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Former KGB officer asks churches to send Bibles to Ukrainian university

Workers with Okemah, Okla.-based Good News International Foundation escorted the general during his visit. The ministry and its Ukrainian counterpart, Blagovest (meaning “good news”), sponsor several programs in the Eastern European nation — from providing assistance to orphanages and hospitals to enrolling students in World Bible School and World English Institute correspondence courses.
The ministry recently began a partnership with the Ukrainian government to develop Christian ethics materials and distribute them, along with children’s Bibles, in Ukraine’s public schools, said CEO and president Roger Thompson, minister for the New Beginning church in Bristow, Okla.
In 2004 Carol Bailey, president of Blagovest, spoke at a gathering of Cossack officers. After telling the military leaders about the love of Christ, he baptized 40 of them, including Shevchenko.
Bailey, a retired executive of communications company Motorola, has spoken about business ethics and his faith at conferences and the University of Artificial Intelligence.
The Ukrainian government recently gave Bailey the honorary rank of Major General of the Cossacks and presented him with a full dress uniform. He also received the Silver Cross in appreciation of “bringing Christ to our nation.” Thompson said.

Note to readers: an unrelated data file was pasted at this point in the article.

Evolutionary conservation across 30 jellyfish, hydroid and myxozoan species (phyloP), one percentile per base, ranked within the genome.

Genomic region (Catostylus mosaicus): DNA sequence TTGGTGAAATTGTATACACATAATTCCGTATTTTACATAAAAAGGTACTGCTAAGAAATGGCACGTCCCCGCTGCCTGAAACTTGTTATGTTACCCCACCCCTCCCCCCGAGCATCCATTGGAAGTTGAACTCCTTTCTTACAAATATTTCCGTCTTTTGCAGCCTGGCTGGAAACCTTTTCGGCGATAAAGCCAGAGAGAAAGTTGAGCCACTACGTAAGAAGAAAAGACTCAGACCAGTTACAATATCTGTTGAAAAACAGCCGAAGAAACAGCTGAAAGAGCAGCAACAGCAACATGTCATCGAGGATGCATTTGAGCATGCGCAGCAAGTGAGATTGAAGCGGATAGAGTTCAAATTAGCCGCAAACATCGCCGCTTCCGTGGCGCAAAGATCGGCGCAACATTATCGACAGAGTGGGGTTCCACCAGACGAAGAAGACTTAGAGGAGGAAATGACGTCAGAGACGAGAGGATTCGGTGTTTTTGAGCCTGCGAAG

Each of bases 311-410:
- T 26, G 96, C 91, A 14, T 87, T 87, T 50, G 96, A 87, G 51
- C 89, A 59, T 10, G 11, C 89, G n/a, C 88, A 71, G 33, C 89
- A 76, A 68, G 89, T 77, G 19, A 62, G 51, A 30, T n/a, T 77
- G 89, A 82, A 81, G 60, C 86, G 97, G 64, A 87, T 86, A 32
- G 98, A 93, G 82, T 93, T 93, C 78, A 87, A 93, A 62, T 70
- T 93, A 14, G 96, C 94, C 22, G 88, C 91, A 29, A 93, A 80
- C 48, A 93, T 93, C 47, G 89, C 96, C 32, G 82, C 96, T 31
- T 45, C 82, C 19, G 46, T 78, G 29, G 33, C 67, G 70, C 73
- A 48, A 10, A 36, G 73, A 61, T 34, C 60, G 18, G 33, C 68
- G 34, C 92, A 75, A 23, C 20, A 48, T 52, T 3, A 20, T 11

“The Cossacks are seeing that the values given by God are those that will bring true hope and make their homeland flourish,” Bailey said.
Though not a Church of Christ member, Shevchenko said that he has been interested in faith since his youth. Growing up in the rural Bryansk region of Ukraine, his grandmother told him to pray to God for strength, wisdom and salvation, regardless where life took him.
He continued to visit churches and study Christianity, even during his years in the KGB. “I had access to a great library of religious literature that was confiscated from others,” he said.
Though religion was forbidden in the former Soviet Union, “there were a lot of good people working for the KGB at that time, with high morals — and there were many believers,” he said. “I was sure at that time, and I’m sure now, that we were working for the good of the nation.”
Shevchenko said he used to believe that “all the world would come to communism.” Now he wants to see his home country transformed by faith.
“Today we are preaching that, if Ukraine wants to be a great country, we need to raise the level of spirituality,” he said.
FOR MORE INFORMATION, see www.goodnewsif.org.

Filed under: International

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